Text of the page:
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that defends the rights of Lesbians, Transgender
and Intersex persons
in Africa. 


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Transgender activists assaulted in Uganda

Uganda, 27 November 2015
At least six Transgender Ugandans were attacked in one week in Kampala, Uganda in October 2015. Trans* activists, Williams Apako and Beyonce Karungi share their harrowing stories and give us a deeper insight into the precarious conditions that trans* persons live under in Uganda.


Hate crime against Trans* men in Uganda

Uganda, 18 November 2015
As Uganda prepares for its national elections, it is evident that politicians have begun to use the "gay rights" card to instil fear in the nation.


This makes the situation very vulnerable for LGBTI persons and more specifically for Transgender Ugandans. In our interviews with Trans* persons, they consistently state, “We Transgender people are the face of the LGBTI movement." Gender expression and gender identity remain a major vulnerability to Trans* persons who become key targets of the public.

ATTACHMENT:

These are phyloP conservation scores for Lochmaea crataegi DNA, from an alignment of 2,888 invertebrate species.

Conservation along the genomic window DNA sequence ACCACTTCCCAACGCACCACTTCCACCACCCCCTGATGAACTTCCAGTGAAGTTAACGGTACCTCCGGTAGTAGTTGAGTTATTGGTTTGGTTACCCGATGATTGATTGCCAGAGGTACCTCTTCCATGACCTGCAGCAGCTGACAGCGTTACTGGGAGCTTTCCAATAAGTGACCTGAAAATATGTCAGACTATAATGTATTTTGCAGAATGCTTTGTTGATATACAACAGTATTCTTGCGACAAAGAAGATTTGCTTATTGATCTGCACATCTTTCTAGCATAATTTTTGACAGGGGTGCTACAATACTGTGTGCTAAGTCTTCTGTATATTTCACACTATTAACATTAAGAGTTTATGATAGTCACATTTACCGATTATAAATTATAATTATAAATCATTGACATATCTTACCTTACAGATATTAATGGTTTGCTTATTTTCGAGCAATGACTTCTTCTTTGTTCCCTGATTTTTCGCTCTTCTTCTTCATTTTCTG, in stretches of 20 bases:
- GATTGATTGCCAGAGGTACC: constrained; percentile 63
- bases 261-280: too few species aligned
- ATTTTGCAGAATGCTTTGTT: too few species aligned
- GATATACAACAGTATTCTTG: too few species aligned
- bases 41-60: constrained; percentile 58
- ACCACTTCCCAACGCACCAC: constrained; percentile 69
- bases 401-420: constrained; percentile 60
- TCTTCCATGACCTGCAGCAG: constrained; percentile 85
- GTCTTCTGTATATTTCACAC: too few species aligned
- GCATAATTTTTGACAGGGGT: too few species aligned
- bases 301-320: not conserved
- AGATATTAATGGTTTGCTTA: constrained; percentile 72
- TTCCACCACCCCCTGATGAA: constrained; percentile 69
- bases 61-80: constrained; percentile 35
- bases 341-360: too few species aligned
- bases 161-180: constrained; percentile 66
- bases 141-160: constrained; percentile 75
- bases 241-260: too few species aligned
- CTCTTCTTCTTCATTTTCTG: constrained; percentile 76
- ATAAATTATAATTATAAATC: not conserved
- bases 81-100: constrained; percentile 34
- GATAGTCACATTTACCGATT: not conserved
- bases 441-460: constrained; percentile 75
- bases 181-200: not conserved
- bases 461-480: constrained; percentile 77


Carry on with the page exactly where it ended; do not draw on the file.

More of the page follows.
On 17 October 2015 two Trans activists were attacked in a bar in Kampala, Uganda. While hosting foreign guests, Apako Williams and Jay Mulucha were attacked and called out as being fake men and homosexuals. On the same weekend there were several other attacks on Transgender activists. One of the activists is Beyoncé Karungi, the Director of Transgender Equality Uganda (TEU).


Ugandan LGBTI activist speaks out
about the horrors in her country


Uganda, 11 June 2014

by Kokeletso Legoete

Nabagesera, Uganda

Nabagesera, Ugandan human rights activist. Photo by Ayanda Msiza